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The human resources (HR) function within organizations has expanded beyond administrative and operational roles to include more strategic responsibilities. This change is requiring HR practitioners to take on new types of responsibilities in the area of organizational development--responsibilities that include redesigning jobs and work, developing performance management systems, managing change, and designing and restructuring organizations. Four strategies for integrating human resources management (HRM) and organizational development (OD)--job analysis, work redesign, team-building, and change management--are presented in this article along with recommendations on how to integrate HRM and OD to enhance the performance and capacity of the organization and its workforce.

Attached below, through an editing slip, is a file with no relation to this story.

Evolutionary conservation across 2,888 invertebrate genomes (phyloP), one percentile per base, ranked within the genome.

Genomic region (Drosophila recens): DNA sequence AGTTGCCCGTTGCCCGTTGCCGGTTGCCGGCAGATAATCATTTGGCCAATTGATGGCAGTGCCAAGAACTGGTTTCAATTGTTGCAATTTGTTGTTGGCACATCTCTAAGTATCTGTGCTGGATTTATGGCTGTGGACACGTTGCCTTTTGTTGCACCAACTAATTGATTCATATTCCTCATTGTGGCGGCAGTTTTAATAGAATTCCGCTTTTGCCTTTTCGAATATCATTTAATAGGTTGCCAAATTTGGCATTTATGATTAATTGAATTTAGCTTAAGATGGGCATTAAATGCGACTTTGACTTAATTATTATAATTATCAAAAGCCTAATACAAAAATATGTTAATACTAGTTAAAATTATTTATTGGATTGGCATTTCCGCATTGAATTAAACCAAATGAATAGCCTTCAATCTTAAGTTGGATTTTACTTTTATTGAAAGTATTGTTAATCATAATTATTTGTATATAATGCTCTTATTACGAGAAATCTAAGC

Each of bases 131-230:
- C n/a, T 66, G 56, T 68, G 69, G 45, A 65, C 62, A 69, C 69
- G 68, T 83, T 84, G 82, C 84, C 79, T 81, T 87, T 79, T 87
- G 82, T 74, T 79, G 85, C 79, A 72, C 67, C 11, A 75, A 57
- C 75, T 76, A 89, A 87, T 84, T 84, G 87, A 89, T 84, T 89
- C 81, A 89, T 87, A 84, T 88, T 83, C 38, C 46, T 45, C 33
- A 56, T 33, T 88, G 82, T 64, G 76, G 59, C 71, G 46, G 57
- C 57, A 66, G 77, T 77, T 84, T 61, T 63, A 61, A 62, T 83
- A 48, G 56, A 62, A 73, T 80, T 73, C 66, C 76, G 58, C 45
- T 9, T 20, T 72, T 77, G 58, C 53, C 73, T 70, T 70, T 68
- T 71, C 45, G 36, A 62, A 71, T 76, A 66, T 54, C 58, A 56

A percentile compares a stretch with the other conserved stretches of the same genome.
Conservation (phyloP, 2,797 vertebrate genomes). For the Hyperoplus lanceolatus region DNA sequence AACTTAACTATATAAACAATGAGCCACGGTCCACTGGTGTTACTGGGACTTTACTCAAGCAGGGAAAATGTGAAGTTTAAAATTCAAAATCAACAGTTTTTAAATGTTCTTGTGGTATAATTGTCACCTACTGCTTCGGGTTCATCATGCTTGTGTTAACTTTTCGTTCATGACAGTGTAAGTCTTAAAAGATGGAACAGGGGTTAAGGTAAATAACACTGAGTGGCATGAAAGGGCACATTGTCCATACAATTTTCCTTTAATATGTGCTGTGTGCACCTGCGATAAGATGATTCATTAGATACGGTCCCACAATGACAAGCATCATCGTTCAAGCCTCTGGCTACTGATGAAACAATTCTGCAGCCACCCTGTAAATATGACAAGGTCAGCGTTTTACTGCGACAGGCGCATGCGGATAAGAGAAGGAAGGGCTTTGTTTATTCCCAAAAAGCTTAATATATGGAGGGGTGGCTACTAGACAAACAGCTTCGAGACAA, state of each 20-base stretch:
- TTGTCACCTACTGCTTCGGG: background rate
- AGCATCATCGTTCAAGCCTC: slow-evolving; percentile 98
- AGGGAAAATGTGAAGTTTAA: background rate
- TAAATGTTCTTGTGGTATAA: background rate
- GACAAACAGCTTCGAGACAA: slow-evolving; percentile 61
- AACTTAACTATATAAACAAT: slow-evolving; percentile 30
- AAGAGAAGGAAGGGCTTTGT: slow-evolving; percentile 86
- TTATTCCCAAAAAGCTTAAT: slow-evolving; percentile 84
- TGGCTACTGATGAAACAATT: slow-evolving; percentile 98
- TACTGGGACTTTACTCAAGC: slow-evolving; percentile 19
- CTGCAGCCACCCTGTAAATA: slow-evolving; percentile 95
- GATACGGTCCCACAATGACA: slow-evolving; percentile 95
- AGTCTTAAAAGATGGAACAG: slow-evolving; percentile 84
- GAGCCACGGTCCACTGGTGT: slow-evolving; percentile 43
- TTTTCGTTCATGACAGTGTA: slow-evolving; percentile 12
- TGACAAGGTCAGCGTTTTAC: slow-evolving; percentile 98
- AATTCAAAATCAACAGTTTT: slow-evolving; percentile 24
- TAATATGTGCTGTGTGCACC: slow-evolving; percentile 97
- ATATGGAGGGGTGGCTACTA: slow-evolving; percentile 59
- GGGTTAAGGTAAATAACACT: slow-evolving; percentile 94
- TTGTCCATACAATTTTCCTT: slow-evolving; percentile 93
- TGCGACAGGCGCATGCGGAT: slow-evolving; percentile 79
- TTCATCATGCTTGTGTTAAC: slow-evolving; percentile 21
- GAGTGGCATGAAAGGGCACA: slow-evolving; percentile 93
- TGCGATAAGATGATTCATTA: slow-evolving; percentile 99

Like the library profession, the human resources profession is no stranger to change. Shifting workforce and labor market demographics, technology, globalization, economic uncertainty, and increased competition are factors requiring redesign of the human resources function to meet new organizational demands.
In most organizations, human resources (HR) departments have traditionally fulfilled two primary roles--administrative and operational-handling transactional activities such as benefits and payroll processing and employee status changes that have been the core activities of the HR department. While these roles remain important and necessary, technology and outsourcing have allowed HR departments to achieve efficiencies in managing the various transaction-based activities of human resources (Drinan, 2002b).